Presentation on theme: "The Kingdom of God in a Rejection Context. Temple Scroll."— Presentation transcript:
The Kingdom of God in a Rejection Context
Blocks from Herodian Temple
Kingdom of God
The Kingdom of God in a Rejection Context Jesus Awareness of Rejection Mark 10:38: Then James and John, the sons of Zebedee, came to him. "Teacher," they said, "we want you to do for us whatever we ask." 36 "What do you want me to do for you?" he asked. 37 They replied, "Let one of us sit at your right and the other at your left in your glory." 38 "You don't know what you are asking," Jesus said. "Can you drink the cup I drink or be baptized with the baptism I am baptized with?“ Jesus’ Cup and Baptism What do James and John want from Jesus? What do they not understand? What does Jesus say about his death in this passage? What are the two metaphors that he uses to describe his impending suffering?
The Kingdom of God in a Rejection Context Jesus Awareness of Rejection Mark 12:10-11: Have you not you read this scripture: "The stone the builders rejected has become the cornerstone; 11 the Lord has done this, and it is marvelous in our eyes.” (Psalm 118:22-23)? Rejected Stone Luke 20:18: He who falls on this stone will be broken to pieces, and he on whom it falls will be crushed. How does Jesus use the Old Testament to interpret his imminent death? Which related saying does Luke append to the first saying?
The Kingdom of God in a Rejection Context Jesus Awareness of Rejection Luke 5:39: And no one after drinking old wine wants the new, for he says, “The old is better.” Preference for Old Wine How does Jesus use the metaphor of old and new wine to explain the rejection of the Kingdom of God?
The Kingdom of God in a Rejection Context Luke 12:49-50: I have come to bring fire on the earth, and how I wish it were already kindled. But I have a baptism to undergo, and how distressed I am until it is completed. To Bring Fire and to Have a Baptism to Undergo Jesus Awareness of Rejection What does Jesus say about his purpose in coming in this passage? Why does this belong in a rejection context?
The Kingdom of God in a Rejection Context Luke 12:51 Do you think I came to bring peace on earth? No, I tell you, but division. 52 From now on there will be five in one family divided against each other, three against two and two against three. 53 They will be divided, father against son and son against father, mother against daughter and daughter against mother, mother-in-law against daughter-in-law and daughter-in- law against mother-in-law. No Peace on Earth Jesus Awareness of Rejection What does Jesus say about the effect he will have on Jewish society?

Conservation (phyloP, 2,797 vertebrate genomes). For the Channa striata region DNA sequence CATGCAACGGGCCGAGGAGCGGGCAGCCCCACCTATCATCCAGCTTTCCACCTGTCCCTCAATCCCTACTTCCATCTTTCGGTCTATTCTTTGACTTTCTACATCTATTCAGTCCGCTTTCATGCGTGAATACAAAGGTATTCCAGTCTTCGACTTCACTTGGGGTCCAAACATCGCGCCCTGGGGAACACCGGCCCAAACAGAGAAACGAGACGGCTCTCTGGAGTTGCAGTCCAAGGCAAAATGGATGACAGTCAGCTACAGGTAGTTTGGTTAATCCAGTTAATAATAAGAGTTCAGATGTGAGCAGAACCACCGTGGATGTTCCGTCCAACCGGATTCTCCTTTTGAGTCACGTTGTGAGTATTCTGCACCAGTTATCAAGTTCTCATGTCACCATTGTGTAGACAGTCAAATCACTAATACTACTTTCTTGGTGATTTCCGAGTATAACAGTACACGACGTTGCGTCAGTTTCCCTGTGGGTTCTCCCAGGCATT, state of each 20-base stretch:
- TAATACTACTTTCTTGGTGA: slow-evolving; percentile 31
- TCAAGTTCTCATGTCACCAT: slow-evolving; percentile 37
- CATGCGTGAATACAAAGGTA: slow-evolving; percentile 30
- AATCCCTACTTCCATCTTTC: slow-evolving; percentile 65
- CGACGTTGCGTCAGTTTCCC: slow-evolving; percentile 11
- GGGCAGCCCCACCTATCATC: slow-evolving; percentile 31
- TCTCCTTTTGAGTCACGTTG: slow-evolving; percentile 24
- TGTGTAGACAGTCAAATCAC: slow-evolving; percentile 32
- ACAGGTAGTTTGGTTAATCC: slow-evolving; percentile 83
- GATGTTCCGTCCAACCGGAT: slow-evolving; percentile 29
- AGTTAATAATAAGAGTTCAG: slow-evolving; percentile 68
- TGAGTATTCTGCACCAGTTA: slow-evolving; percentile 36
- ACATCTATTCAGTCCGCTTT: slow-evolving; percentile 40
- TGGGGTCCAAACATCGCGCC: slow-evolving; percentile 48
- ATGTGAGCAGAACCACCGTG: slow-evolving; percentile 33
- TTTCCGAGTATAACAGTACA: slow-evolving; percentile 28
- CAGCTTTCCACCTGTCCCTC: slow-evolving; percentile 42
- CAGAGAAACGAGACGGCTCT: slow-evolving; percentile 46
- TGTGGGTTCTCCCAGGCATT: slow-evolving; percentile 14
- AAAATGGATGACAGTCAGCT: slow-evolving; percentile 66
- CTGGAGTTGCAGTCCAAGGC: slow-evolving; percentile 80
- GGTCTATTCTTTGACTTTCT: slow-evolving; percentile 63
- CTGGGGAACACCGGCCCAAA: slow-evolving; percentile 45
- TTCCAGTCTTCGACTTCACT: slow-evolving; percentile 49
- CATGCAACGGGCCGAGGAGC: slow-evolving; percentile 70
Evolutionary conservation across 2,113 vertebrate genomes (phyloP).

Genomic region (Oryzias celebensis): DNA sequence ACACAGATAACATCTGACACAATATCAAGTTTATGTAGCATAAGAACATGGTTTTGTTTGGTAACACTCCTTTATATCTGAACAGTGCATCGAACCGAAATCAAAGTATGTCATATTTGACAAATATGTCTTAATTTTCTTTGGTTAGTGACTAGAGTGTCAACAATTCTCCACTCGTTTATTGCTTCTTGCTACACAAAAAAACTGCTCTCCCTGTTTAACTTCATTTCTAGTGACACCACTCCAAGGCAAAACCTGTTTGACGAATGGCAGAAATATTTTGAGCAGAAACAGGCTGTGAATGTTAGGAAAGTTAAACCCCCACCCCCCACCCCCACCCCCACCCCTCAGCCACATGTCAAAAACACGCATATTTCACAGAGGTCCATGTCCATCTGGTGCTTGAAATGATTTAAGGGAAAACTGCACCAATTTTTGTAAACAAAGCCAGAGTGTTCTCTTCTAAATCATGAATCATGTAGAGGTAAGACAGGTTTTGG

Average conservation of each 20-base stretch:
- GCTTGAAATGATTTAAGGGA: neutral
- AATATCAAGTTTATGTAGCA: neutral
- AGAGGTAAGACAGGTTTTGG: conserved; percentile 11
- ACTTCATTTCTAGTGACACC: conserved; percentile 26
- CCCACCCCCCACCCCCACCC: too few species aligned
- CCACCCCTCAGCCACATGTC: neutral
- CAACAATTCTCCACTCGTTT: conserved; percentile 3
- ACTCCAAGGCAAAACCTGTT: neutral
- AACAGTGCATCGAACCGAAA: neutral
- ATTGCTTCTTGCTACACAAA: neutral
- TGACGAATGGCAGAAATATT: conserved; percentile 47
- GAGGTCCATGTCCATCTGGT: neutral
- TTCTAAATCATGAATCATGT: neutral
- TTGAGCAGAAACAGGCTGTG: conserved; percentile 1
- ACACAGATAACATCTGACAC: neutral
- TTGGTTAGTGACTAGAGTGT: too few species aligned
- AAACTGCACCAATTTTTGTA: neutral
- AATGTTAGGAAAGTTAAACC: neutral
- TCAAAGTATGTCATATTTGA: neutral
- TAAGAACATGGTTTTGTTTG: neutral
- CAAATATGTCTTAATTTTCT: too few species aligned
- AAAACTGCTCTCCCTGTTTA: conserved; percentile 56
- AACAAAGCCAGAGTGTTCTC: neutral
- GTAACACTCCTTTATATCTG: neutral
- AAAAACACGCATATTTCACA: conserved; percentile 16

What are the ways in which Jesus expresses his awareness of the rejection of him and his message of the Kingdom of God? Question
The Kingdom of God in a Rejection Context Jesus’ Condemnation of his Generation Luke 7:31-35: To what, then, can I compare the people of this generation? What are they like? 32 They are like children sitting in the marketplace and calling out to one other: "We played the flute for you, and you did not dance; we sang a dirge, and you did not cry.” 33 For John the Baptist came neither eating bread nor drinking wine, and you say, “He has a demon.” 34 The Son of Man came eating and drinking, and you say, “Here is a glutton and a drunkard, a friend of tax collectors and sinners.” 35 But wisdom is proved right by all her children. Uncooperative Children What is Jesus’ generation’s evaluation of John the Baptist and him? What is Jesus' assessment of his generation? What is the simile that he uses?
The Kingdom of God in a Rejection Context Matt 23:34 Therefore I am sending you prophets and wise men and teachers. Some of them you will kill and crucify; others you will flog in your synagogues and pursue from town to town. 35 And so upon you will come all the righteous blood that has been shed on earth, from the blood of righteous Abel to the blood of Zechariah son of Berekiah, whom you murdered between the Temple and the altar. 36 I tell you the truth, all this will come upon this generation. Guilty of Righteous Blood Jesus’ Condemnation of his Generation What does Jesus say about his generation? Why is his generation responsible for all the righteous blood shed?